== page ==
First, obtain whatever building permit is required by the local building department. With a working plan or blueprint in hand, you can now lay out the shape of the deck and the location of the support posts on the building site. Dig the post footings to the depth and spacing required by your local building code. Pour concrete footings and anchor the posts according to the building plan. Posts used to be embedded right in the concrete, but this promotes rot, so now it is much more common to attach metal anchors to the top of the concrete footings and then attach the posts to those anchors.
Once the concrete footings have fully dried and the posts are attached, horizontal beams are installed, supported by the posts. At one time, it was common practice to create these beams by sandwiching pairs of 2x8s or 2x10s around the posts, but most current building codes now require that the support beams rest on top of the posts and are anchored with bolts or metal framing connectors.
With beams installed, the joists are now installed, spaced according to the building plan and local code requirements. On a freestanding deck, the joists rest on top of two or more beams. If the deck is attached to the home or another structure, one end of the joists is usually attached to a ledger board anchored to the home's rim joist or foundation wall.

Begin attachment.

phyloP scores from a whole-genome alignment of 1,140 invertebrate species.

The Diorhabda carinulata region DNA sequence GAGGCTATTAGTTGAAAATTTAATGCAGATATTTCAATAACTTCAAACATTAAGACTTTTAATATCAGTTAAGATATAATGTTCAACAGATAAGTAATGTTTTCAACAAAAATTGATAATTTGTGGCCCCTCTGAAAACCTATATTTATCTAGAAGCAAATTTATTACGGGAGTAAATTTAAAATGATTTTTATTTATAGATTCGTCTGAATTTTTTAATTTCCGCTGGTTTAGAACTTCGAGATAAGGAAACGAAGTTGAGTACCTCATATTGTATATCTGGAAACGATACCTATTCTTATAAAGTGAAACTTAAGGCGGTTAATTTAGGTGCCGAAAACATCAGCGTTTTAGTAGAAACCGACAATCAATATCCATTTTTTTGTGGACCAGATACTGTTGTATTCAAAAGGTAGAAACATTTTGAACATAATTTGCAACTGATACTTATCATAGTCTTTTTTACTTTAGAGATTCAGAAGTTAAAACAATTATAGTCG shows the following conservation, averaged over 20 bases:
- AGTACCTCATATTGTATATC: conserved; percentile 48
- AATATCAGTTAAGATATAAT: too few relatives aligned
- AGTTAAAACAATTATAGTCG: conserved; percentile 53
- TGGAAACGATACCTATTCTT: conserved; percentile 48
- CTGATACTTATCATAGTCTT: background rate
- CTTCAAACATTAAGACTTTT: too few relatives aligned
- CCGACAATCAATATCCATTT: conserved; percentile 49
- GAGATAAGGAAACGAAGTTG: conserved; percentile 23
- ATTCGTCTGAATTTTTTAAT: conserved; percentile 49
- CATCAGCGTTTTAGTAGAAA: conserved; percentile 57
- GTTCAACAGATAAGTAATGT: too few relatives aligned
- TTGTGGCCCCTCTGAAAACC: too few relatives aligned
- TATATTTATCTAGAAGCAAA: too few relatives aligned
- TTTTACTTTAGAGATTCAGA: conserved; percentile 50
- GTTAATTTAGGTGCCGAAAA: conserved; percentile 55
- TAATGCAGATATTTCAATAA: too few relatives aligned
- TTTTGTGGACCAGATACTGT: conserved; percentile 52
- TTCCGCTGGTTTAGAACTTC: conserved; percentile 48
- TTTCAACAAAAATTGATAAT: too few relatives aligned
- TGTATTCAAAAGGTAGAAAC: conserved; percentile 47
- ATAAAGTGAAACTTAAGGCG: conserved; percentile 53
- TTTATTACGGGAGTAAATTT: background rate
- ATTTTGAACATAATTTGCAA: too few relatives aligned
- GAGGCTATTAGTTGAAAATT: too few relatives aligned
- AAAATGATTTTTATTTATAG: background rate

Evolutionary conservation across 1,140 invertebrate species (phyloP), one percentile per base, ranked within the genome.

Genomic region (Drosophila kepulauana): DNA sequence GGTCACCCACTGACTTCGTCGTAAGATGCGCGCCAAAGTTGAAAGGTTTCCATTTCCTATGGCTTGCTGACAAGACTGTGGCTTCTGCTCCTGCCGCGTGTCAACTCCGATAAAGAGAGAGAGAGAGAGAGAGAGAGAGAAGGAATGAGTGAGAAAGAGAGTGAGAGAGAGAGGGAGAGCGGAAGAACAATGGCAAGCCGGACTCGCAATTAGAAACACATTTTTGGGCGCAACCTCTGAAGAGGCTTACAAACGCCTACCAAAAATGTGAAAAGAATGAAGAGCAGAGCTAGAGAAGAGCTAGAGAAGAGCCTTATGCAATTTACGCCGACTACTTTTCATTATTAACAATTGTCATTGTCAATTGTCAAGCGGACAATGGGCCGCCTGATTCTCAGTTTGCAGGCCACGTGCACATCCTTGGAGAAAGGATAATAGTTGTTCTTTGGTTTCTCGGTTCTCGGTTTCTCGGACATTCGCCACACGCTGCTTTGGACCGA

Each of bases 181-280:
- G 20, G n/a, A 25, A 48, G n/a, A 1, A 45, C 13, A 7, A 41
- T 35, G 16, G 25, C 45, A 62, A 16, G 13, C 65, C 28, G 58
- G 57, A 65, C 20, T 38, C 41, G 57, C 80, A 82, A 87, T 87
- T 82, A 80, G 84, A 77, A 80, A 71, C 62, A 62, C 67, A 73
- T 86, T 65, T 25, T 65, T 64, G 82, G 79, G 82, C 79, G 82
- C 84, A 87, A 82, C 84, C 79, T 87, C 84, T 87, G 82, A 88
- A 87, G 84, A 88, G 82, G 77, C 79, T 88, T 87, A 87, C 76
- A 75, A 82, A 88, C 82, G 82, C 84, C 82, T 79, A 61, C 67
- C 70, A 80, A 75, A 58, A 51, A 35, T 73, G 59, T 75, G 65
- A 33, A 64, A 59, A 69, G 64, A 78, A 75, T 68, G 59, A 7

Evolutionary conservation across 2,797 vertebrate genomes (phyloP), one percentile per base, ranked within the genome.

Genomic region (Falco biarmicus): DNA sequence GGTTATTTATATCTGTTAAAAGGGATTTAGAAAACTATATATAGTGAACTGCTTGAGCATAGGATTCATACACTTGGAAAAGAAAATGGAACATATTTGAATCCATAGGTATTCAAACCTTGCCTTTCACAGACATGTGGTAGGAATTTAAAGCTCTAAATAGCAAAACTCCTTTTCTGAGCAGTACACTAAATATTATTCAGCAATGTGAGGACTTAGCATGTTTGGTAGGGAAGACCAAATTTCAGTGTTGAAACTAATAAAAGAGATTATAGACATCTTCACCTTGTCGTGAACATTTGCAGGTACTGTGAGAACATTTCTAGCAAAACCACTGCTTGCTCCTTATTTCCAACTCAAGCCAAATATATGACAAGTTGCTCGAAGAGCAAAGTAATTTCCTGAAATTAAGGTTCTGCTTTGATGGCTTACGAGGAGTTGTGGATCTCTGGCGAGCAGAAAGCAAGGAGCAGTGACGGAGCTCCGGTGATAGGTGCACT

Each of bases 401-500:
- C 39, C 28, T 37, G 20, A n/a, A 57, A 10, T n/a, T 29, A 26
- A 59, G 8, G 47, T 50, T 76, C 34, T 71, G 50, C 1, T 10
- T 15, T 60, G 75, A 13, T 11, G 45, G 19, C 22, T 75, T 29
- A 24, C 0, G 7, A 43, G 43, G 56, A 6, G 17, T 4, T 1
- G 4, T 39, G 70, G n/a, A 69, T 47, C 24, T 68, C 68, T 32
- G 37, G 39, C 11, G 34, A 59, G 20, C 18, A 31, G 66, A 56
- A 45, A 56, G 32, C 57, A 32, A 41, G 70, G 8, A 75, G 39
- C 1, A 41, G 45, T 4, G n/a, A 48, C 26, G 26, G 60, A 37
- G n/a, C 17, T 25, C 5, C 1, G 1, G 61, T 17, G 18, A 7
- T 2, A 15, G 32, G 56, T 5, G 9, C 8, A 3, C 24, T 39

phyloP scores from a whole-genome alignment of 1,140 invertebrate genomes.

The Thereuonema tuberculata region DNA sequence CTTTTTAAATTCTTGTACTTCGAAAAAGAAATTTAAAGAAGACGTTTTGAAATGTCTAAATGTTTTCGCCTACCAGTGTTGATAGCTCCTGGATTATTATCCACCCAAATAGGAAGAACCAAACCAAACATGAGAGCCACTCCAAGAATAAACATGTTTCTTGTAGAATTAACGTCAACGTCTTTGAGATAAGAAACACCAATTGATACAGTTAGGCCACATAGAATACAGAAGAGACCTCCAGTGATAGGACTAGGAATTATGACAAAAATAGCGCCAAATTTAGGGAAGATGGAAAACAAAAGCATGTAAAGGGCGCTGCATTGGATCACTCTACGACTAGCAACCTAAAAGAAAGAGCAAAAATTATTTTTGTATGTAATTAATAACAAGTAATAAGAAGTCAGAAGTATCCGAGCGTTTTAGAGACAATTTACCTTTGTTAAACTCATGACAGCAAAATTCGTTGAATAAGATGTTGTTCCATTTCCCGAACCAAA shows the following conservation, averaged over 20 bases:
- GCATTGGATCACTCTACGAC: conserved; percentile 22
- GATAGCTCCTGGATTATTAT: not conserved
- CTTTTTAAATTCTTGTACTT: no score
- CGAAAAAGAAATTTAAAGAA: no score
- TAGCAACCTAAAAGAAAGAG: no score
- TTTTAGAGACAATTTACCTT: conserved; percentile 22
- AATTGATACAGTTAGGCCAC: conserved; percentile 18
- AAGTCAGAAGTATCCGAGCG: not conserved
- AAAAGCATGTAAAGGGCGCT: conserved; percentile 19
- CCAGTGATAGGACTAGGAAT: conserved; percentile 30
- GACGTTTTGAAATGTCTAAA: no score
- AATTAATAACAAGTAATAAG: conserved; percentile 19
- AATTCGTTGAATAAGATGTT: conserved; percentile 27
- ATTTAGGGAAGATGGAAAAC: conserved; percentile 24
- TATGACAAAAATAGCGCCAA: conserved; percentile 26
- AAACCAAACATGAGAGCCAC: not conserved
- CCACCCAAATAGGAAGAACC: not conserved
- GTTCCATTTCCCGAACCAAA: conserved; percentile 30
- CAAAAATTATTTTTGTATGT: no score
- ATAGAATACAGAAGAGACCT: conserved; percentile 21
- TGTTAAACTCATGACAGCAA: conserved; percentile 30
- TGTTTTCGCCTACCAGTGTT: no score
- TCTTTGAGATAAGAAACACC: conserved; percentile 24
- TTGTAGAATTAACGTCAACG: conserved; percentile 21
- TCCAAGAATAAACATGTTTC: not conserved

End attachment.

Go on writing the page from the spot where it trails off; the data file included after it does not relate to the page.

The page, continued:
Next, the surface decking boards are installed over the joists, following the building plan. A uniform gap between boards is essential. Longitudinal joints between boards should be offset so they don't line up from row to row.
Railings and stairways are now installed — a process that is sometimes more complicated and time consuming than the construction of the deck itself. Here is where a considerable amount of carpentry skill is often required. Elevated decks that require long stairways with landings are especially complicated to build. The construction phase of the deck may also involve the building of an arbor, benches, skirting and other add-ons.
The last step will be to complete whatever staining or wood finish is required. The lumber manufacturer may recommend an aging period before applying a stain or sealer.
- The Journal of Light Construction: Synthetic Decking Roundup
- Black & Decker The Complete Guide to Decks, 6th edition by Editors of Cool Springs Press (Cool Springs Press, 2016)
- Black & Decker Deck Codes & Standards: How to Design, Build, Inspect & Maintain a Safer Deck, by Bruce A. Barker (Cool Springs Press, 2017)